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object(Timber\Post)#3711 (44) { ["ImageClass"]=> string(12) "Timber\Image" ["PostClass"]=> string(11) "Timber\Post" ["TermClass"]=> string(11) "Timber\Term" ["object_type"]=> string(4) "post" ["custom"]=> array(5) { ["_wp_attached_file"]=> string(14) "RB_706KRRB.pdf" ["wpmf_size"]=> string(5) "68845" ["wpmf_filetype"]=> string(3) "pdf" ["wpmf_order"]=> string(1) "0" ["searchwp_content"]=> string(9803) "Research Brief Public Policy Institute of California JULY 2006 ISSUE #109 Immigrants and Community Organizations in California Community organizations play an essential role in the life of California’s cities, large and small. But declining levels of civic participation—or volunteerism—have been a source of concern for some time. Even more troubling are the persistent differences in civic participation among California’s racial, ethnic, and immigrant-generation groups. But why, exactly, does volunteerism matter? Perhaps most important, volunteerism has a strong relationship to political participation. Involvement in community organizations offers skill-building and leadership experiences, reinforces the importance of political participation, and can provide access to both political information and elected officials. Often, low levels of volunteerism mean less visibility for ethnic and immigrant communities and fewer opportunities for these groups to have their interests addressed by local government. “Our biggest challenge . . . is the diversity of our leadership board. To get some of our ethnic communities involved is a real challenge. . . . Do we come across as being closed to any of these young ethnic professionals? Do they walk into this room and feel that they are in such a minority that it’s not a comfortable situation?” —Chief professional officer, youth-focused organization, Southern California In Civic Inequalities: Immigrant Volunteerism and Community Organizations in California, S. Karthick Ramakrishnan and Celia Viramontes analyze civic participation in six California cities. Relying on focus groups, interviews, and case studies, the report sheds light on several important dynamics at work in the interaction between immigrants and their communities. For example, although first-generation immigrants generally have low volunteerism rates, many new immigrants have created lively and growing community organizations, including hometown associations (HTAs) and faithbased groups. And although mainstream community groups have been slow to respond to demographic changes in the state, offering little in the way of outreach to newcomers, some mainstream groups are creating spin-offs, such as the Filipino American Kiwanis Club, that do represent and serve specific ethnic communities. Such dynamics reveal the changing nature of California’s cities and point the way toward new possibilities for community involvement among their increasingly diverse populations. Civic Participation Among Immigrants Immigrants face personal and social barriers to participating in civic life. They generally see adjustment to their new communities as a protracted process—not only in their initial move to the United States but also in any subsequent relocation within the country. This adjustment process tends to lower civic participation rates. Another factor is a lack of free time, although this problem is cited by native-born Californians as often as it is by the foreign-born. What does vary by nativity, however, is a lack of information about community organizations—especially such mainstream groups as the Rotary Club. This information deficit points to deeper issues surrounding civic participation for immigrants: Many do not feel linguistically or socially equipped to seek out information on mainstream groups, and most are not connected to social networks that interact with these groups. In addition, many immigrants express a sense of social distance from mainstream civic groups, sometimes because of anxieties over legal status; sometimes because of not feeling welcome to participate. “A lot of our members are illiterate. They don’t have computers at home. We try to be a go-between between the non–Englishspeaking members and the [local] school . . . they are afraid to show up on campus because they don’t know who to talk to, or they don’t know who speaks Spanish so they feel intimidated.” —President, Latino parent organization, Southern California Despite such barriers, immigrants do participate in community organizations. Churches, and their attendant social services, are particularly attractive to immigrants. Multiservice organizations—those that provide a variety of social services to a broad clientele—are also popular, especially because they are more visible and provide more outreach among immigrant communities than mainstream groups do. Perhaps most important in terms of immigrant participation, however, are hometown associations. English proficiency and legal status do not present barriers to joining HTAs, which draw members—usually first-generation immigrants—from the same town or region. Often, but not always, these are Mexico-related groups. HTAs serve a dual function, as members work on issues pertinent to their hometowns—donating money to infrastructure projects, for example—and to their lives in the United States—such as campaigning for drivers licenses for undocumented immigrants. Some of these groups create extensive contact networks, because individual associations come together to form umbrella groups—the Federation of Jalisco Clubs, for example, which represents an entire Mexican state. These umbrella groups tend to be highly involved in local and state affairs in California. For example, the Federation of Zacatecan Clubs of Southern California gathered more than 10,000 signatures from its individual clubs to support California Assembly Bill 540, which allows undocumented immigrant students access to higher education. Other groups have endorsed California politicians, met with the Legislature’s Latino Caucus, and been involved in rallies for immigrant rights. Such activities reveal the potential both for immigrant participation in community organizations and for those organizations to connect to political life in the United States. “The candidates themselves seek us out, because those who participate in the Jalisco clubs are very involved in their communities. Both [Los Angeles mayoral candidates] Antonio Villaraigosa and James Hahn invited us to participate in their campaigns, . . . as a federation, we cannot participate because of our nonprofit status. But as individuals we do.” —President, Mexican hometown association, Southern California Challenges for Community Organizations Large and small, mainstream and ethnic, community organizations face a variety of challenges—including fund-raising, keeping up membership, and creating long-term continuity. Ethnic groups face particularly long odds. Funding challenges, for example, bring up a host of other issues, as the board chairman of a Korean American organization makes clear: “We don’t have a full staff that is English proficient and who can write grant applications. . . . We don’t get any grants from foundations. . . . We’d like to receive assistance from other sources, but we don’t know how to get it.” Linguistic and cultural isolation can make long-term success precarious for ethnic organizations. For immigrant involvement in mainstream groups, the chief challenge is outreach. Meaningful outreach would not only help to incorporate newcomer populations but may also be crucial in determining the long-term success of organizations in cities with a majority of minority residents. Success-ful outreach strategies include providing greater language access and modifying programs to appeal to immigrant members. Some mainstream groups, in fact, have become hybrids— organizations with mainstream origins but predominately ethnic membership. A similar phenomenon is the spin-off organization, such as the Glendale Filipino American Kiwanis Club, which is supported by its mainstream counterpart. Hybrids and spin-offs may revitalize mainstream civic groups. “Here, in this community, there are five Taiwanese Lions Clubs that are addressing concerns in Taiwan. And the fact is we are recruiting new members, but we’re not keeping them. . . . Our clubs fulfill the needs of the 1960s. We have to become modern and up-to-date.” —Member, Lions Club, Southern California The Future of Volunteerism and Community Organizations To facilitate civic participation, especially among immigrants, local governments can increase their levels of contact with, and sponsorship of, ethnic organizations. Such contact will give elected officials a better sense of their community’s needs while providing greater access to the political process for newcomers. Second, mainstream organizations can offer opportunities for general involvement and also for leadership positions for immigrant and ethnic members. Third, the promotion of spin-off organizations may help to foster greater civic participation among immigrants and other ethnic groups. Finally, new organizations, especially those serving immigrants, can benefit from mentoring efforts by larger, well-established organizations on such matters as grant-seeking and the establishment of nonprofit status. This research brief summarizes a report by S. Karthick Ramakrishnan and Celia Viramontes, Civic Inequalities: Immigrant Volunteerism and Community Organizations in California (2006, 164 pp., $15.00, ISBN 1-58213-119-8). The report may be ordered online at www.ppic.org or by phone at (800) 2325343 or (415) 291-4400 [outside mainland U.S.]. A copy of the full text is also available at www.ppic.org. The Public Policy Institute of California is a private, nonprofit organization dedicated to independent, objective, non-partisan research on economic, social, and political issues affecting California. PUBLIC POLICY INSTITUTE OF CALIFORNIA 500 Washington Street, Suite 800 • San Francisco, California 94111 Telephone: (415) 291-4400 • Fax: (415) 291-4401 info@ppic.org • www.ppic.org" } ["___content":protected]=> string(106) "

RB 706KRRB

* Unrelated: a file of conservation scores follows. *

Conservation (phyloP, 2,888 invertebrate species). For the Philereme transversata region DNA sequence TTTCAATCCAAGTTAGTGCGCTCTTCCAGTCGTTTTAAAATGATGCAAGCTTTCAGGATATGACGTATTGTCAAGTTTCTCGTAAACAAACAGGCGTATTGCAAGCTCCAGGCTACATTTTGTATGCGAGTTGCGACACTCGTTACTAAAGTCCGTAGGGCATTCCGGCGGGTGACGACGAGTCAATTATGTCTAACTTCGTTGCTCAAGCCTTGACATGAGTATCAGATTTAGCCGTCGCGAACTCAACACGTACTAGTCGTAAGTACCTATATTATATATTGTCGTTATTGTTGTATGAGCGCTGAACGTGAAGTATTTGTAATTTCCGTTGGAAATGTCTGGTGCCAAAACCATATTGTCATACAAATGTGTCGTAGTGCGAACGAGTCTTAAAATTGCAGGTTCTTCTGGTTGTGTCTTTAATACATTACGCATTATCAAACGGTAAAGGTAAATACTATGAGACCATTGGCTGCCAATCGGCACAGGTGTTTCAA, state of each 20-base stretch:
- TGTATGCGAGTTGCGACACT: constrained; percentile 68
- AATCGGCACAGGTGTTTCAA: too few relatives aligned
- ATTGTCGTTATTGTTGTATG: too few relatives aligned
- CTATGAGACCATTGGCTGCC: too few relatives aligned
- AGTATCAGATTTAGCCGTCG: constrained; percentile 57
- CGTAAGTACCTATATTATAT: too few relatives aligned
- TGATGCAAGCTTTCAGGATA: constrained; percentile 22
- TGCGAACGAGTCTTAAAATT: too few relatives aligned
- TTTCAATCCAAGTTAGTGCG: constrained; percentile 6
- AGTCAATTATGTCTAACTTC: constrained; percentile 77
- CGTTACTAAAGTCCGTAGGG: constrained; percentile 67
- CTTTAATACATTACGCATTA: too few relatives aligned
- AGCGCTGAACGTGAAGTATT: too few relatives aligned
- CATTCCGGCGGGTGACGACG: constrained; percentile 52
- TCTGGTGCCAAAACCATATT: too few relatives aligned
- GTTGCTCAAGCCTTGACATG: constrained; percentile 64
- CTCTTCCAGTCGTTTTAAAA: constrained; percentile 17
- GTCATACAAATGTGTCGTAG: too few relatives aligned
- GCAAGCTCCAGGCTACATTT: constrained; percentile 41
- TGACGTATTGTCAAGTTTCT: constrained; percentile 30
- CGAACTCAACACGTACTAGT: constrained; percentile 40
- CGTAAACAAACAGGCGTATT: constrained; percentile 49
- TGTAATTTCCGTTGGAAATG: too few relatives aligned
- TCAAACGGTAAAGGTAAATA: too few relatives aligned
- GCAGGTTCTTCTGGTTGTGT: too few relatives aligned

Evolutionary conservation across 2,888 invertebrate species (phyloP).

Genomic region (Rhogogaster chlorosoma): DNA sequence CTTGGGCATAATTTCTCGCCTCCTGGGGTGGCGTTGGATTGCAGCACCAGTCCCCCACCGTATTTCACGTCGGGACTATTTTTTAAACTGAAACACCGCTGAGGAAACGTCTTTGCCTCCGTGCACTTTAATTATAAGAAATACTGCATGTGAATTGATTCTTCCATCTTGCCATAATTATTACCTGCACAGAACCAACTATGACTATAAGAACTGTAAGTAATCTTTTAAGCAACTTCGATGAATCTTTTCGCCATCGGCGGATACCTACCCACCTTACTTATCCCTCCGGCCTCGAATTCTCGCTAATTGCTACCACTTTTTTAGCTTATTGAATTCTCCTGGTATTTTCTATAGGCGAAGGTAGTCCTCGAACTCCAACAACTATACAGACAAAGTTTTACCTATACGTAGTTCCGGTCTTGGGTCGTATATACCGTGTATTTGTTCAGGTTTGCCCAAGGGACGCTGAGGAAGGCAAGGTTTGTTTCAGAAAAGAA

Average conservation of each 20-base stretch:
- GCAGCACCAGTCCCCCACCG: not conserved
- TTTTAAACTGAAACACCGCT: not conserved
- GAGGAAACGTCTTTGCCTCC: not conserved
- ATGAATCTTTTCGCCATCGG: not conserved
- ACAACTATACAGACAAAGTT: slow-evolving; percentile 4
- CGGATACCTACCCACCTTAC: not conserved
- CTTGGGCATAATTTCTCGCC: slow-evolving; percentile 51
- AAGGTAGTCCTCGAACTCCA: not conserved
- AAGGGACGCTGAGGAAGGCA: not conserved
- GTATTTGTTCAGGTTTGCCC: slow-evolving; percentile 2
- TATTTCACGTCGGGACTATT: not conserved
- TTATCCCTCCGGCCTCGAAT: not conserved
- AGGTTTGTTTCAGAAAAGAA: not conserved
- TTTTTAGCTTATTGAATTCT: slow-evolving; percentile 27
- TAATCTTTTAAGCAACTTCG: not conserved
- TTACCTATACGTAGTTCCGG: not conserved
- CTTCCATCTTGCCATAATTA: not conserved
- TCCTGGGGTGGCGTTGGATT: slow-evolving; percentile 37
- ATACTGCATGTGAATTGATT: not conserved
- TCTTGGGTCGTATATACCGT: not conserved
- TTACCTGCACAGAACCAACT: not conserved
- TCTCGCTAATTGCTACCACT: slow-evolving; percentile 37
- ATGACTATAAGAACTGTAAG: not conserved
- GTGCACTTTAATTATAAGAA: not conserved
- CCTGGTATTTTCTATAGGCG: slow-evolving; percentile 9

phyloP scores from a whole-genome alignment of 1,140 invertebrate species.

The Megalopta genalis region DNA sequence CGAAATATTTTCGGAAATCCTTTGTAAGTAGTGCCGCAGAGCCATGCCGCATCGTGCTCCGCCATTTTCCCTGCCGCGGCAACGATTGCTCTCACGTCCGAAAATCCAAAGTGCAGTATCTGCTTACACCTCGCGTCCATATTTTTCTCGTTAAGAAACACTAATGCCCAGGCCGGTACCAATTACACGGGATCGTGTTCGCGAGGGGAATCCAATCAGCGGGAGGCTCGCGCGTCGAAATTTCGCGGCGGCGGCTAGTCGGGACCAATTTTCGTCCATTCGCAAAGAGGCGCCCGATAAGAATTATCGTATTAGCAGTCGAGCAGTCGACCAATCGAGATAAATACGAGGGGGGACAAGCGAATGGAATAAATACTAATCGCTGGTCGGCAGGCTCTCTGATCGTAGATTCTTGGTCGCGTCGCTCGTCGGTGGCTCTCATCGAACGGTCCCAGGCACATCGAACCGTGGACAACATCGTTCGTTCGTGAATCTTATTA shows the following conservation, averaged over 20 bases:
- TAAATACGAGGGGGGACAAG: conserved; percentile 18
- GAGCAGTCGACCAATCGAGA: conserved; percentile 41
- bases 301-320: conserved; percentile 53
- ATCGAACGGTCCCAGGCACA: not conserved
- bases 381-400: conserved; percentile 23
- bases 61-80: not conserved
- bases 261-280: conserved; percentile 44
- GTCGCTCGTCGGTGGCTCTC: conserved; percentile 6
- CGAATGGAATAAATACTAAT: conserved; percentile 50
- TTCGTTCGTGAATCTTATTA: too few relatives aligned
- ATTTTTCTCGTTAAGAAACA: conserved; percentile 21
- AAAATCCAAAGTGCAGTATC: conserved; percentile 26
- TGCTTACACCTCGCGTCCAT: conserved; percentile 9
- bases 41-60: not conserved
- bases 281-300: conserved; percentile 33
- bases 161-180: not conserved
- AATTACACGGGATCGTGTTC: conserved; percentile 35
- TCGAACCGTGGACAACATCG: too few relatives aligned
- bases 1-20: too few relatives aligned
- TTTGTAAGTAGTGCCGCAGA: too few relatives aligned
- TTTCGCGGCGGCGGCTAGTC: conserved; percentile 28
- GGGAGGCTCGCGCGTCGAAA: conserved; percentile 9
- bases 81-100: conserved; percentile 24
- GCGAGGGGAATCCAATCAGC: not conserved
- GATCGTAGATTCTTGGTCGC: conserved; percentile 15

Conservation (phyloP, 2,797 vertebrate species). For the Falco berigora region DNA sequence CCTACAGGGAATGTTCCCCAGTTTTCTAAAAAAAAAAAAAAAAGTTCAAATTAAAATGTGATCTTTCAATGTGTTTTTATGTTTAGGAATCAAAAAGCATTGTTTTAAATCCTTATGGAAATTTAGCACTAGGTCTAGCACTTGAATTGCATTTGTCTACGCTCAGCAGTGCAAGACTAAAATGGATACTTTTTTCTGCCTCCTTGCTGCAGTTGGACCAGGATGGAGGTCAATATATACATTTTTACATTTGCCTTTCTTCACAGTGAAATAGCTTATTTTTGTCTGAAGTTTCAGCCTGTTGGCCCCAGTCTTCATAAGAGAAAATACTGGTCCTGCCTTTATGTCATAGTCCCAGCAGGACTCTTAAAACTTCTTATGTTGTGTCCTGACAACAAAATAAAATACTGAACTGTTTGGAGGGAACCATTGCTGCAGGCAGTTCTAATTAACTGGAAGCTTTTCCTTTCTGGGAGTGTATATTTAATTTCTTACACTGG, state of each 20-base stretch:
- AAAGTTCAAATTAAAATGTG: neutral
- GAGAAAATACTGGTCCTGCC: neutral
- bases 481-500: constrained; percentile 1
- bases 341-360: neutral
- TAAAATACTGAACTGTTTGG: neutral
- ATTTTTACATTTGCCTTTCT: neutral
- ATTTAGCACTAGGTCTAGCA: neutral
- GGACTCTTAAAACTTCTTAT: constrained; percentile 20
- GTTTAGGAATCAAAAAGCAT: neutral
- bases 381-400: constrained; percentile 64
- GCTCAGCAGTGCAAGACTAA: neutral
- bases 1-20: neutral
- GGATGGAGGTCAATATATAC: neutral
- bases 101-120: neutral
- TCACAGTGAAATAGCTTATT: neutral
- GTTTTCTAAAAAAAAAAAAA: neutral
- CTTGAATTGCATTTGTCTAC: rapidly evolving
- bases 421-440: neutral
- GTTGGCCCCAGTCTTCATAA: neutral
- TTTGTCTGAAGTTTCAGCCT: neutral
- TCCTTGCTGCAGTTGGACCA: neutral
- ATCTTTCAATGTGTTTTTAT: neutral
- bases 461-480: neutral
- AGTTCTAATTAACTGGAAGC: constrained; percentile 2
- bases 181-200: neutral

" ["_permalink":protected]=> string(97) "https://www.ppic.org/publication/immigrants-and-community-organizations-in-california/rb_706krrb/" ["_next":protected]=> array(0) { } ["_prev":protected]=> array(0) { } ["_css_class":protected]=> NULL ["id"]=> int(8557) ["ID"]=> int(8557) ["post_author"]=> string(1) "1" ["post_content"]=> string(0) "" ["post_date"]=> string(19) "2017-05-20 02:38:39" ["post_excerpt"]=> string(0) "" ["post_parent"]=> int(3777) ["post_status"]=> string(7) "inherit" ["post_title"]=> string(10) "RB 706KRRB" ["post_type"]=> string(10) "attachment" ["slug"]=> string(10) "rb_706krrb" ["__type":protected]=> NULL ["_wp_attached_file"]=> string(14) "RB_706KRRB.pdf" ["wpmf_size"]=> string(5) "68845" ["wpmf_filetype"]=> string(3) "pdf" ["wpmf_order"]=> string(1) "0" ["searchwp_content"]=> string(9803) "Research Brief Public Policy Institute of California JULY 2006 ISSUE #109 Immigrants and Community Organizations in California Community organizations play an essential role in the life of California’s cities, large and small. But declining levels of civic participation—or volunteerism—have been a source of concern for some time. Even more troubling are the persistent differences in civic participation among California’s racial, ethnic, and immigrant-generation groups. But why, exactly, does volunteerism matter? Perhaps most important, volunteerism has a strong relationship to political participation. Involvement in community organizations offers skill-building and leadership experiences, reinforces the importance of political participation, and can provide access to both political information and elected officials. Often, low levels of volunteerism mean less visibility for ethnic and immigrant communities and fewer opportunities for these groups to have their interests addressed by local government. “Our biggest challenge . . . is the diversity of our leadership board. To get some of our ethnic communities involved is a real challenge. . . . Do we come across as being closed to any of these young ethnic professionals? Do they walk into this room and feel that they are in such a minority that it’s not a comfortable situation?” —Chief professional officer, youth-focused organization, Southern California In Civic Inequalities: Immigrant Volunteerism and Community Organizations in California, S. Karthick Ramakrishnan and Celia Viramontes analyze civic participation in six California cities. Relying on focus groups, interviews, and case studies, the report sheds light on several important dynamics at work in the interaction between immigrants and their communities. For example, although first-generation immigrants generally have low volunteerism rates, many new immigrants have created lively and growing community organizations, including hometown associations (HTAs) and faithbased groups. And although mainstream community groups have been slow to respond to demographic changes in the state, offering little in the way of outreach to newcomers, some mainstream groups are creating spin-offs, such as the Filipino American Kiwanis Club, that do represent and serve specific ethnic communities. Such dynamics reveal the changing nature of California’s cities and point the way toward new possibilities for community involvement among their increasingly diverse populations. Civic Participation Among Immigrants Immigrants face personal and social barriers to participating in civic life. They generally see adjustment to their new communities as a protracted process—not only in their initial move to the United States but also in any subsequent relocation within the country. This adjustment process tends to lower civic participation rates. Another factor is a lack of free time, although this problem is cited by native-born Californians as often as it is by the foreign-born. What does vary by nativity, however, is a lack of information about community organizations—especially such mainstream groups as the Rotary Club. This information deficit points to deeper issues surrounding civic participation for immigrants: Many do not feel linguistically or socially equipped to seek out information on mainstream groups, and most are not connected to social networks that interact with these groups. In addition, many immigrants express a sense of social distance from mainstream civic groups, sometimes because of anxieties over legal status; sometimes because of not feeling welcome to participate. “A lot of our members are illiterate. They don’t have computers at home. We try to be a go-between between the non–Englishspeaking members and the [local] school . . . they are afraid to show up on campus because they don’t know who to talk to, or they don’t know who speaks Spanish so they feel intimidated.” —President, Latino parent organization, Southern California Despite such barriers, immigrants do participate in community organizations. Churches, and their attendant social services, are particularly attractive to immigrants. Multiservice organizations—those that provide a variety of social services to a broad clientele—are also popular, especially because they are more visible and provide more outreach among immigrant communities than mainstream groups do. Perhaps most important in terms of immigrant participation, however, are hometown associations. English proficiency and legal status do not present barriers to joining HTAs, which draw members—usually first-generation immigrants—from the same town or region. Often, but not always, these are Mexico-related groups. HTAs serve a dual function, as members work on issues pertinent to their hometowns—donating money to infrastructure projects, for example—and to their lives in the United States—such as campaigning for drivers licenses for undocumented immigrants. Some of these groups create extensive contact networks, because individual associations come together to form umbrella groups—the Federation of Jalisco Clubs, for example, which represents an entire Mexican state. These umbrella groups tend to be highly involved in local and state affairs in California. For example, the Federation of Zacatecan Clubs of Southern California gathered more than 10,000 signatures from its individual clubs to support California Assembly Bill 540, which allows undocumented immigrant students access to higher education. Other groups have endorsed California politicians, met with the Legislature’s Latino Caucus, and been involved in rallies for immigrant rights. Such activities reveal the potential both for immigrant participation in community organizations and for those organizations to connect to political life in the United States. “The candidates themselves seek us out, because those who participate in the Jalisco clubs are very involved in their communities. Both [Los Angeles mayoral candidates] Antonio Villaraigosa and James Hahn invited us to participate in their campaigns, . . . as a federation, we cannot participate because of our nonprofit status. But as individuals we do.” —President, Mexican hometown association, Southern California Challenges for Community Organizations Large and small, mainstream and ethnic, community organizations face a variety of challenges—including fund-raising, keeping up membership, and creating long-term continuity. Ethnic groups face particularly long odds. Funding challenges, for example, bring up a host of other issues, as the board chairman of a Korean American organization makes clear: “We don’t have a full staff that is English proficient and who can write grant applications. . . . We don’t get any grants from foundations. . . . We’d like to receive assistance from other sources, but we don’t know how to get it.” Linguistic and cultural isolation can make long-term success precarious for ethnic organizations. For immigrant involvement in mainstream groups, the chief challenge is outreach. Meaningful outreach would not only help to incorporate newcomer populations but may also be crucial in determining the long-term success of organizations in cities with a majority of minority residents. Success-ful outreach strategies include providing greater language access and modifying programs to appeal to immigrant members. Some mainstream groups, in fact, have become hybrids— organizations with mainstream origins but predominately ethnic membership. A similar phenomenon is the spin-off organization, such as the Glendale Filipino American Kiwanis Club, which is supported by its mainstream counterpart. Hybrids and spin-offs may revitalize mainstream civic groups. “Here, in this community, there are five Taiwanese Lions Clubs that are addressing concerns in Taiwan. And the fact is we are recruiting new members, but we’re not keeping them. . . . Our clubs fulfill the needs of the 1960s. We have to become modern and up-to-date.” —Member, Lions Club, Southern California The Future of Volunteerism and Community Organizations To facilitate civic participation, especially among immigrants, local governments can increase their levels of contact with, and sponsorship of, ethnic organizations. Such contact will give elected officials a better sense of their community’s needs while providing greater access to the political process for newcomers. Second, mainstream organizations can offer opportunities for general involvement and also for leadership positions for immigrant and ethnic members. Third, the promotion of spin-off organizations may help to foster greater civic participation among immigrants and other ethnic groups. Finally, new organizations, especially those serving immigrants, can benefit from mentoring efforts by larger, well-established organizations on such matters as grant-seeking and the establishment of nonprofit status. This research brief summarizes a report by S. Karthick Ramakrishnan and Celia Viramontes, Civic Inequalities: Immigrant Volunteerism and Community Organizations in California (2006, 164 pp., $15.00, ISBN 1-58213-119-8). The report may be ordered online at www.ppic.org or by phone at (800) 2325343 or (415) 291-4400 [outside mainland U.S.]. A copy of the full text is also available at www.ppic.org. The Public Policy Institute of California is a private, nonprofit organization dedicated to independent, objective, non-partisan research on economic, social, and political issues affecting California. PUBLIC POLICY INSTITUTE OF CALIFORNIA 500 Washington Street, Suite 800 • San Francisco, California 94111 Telephone: (415) 291-4400 • Fax: (415) 291-4401 info@ppic.org • www.ppic.org" ["post_date_gmt"]=> string(19) "2017-05-20 09:38:39" ["comment_status"]=> string(4) "open" ["ping_status"]=> string(6) "closed" ["post_password"]=> string(0) "" ["post_name"]=> string(10) "rb_706krrb" ["to_ping"]=> string(0) "" ["pinged"]=> string(0) "" ["post_modified"]=> string(19) "2017-05-20 02:38:39" ["post_modified_gmt"]=> string(19) "2017-05-20 09:38:39" ["post_content_filtered"]=> string(0) "" ["guid"]=> string(52) "http://148.62.4.17/wp-content/uploads/RB_706KRRB.pdf" ["menu_order"]=> int(0) ["post_mime_type"]=> string(15) "application/pdf" ["comment_count"]=> string(1) "0" ["filter"]=> string(3) "raw" ["status"]=> string(7) "inherit" ["attachment_authors"]=> bool(false) }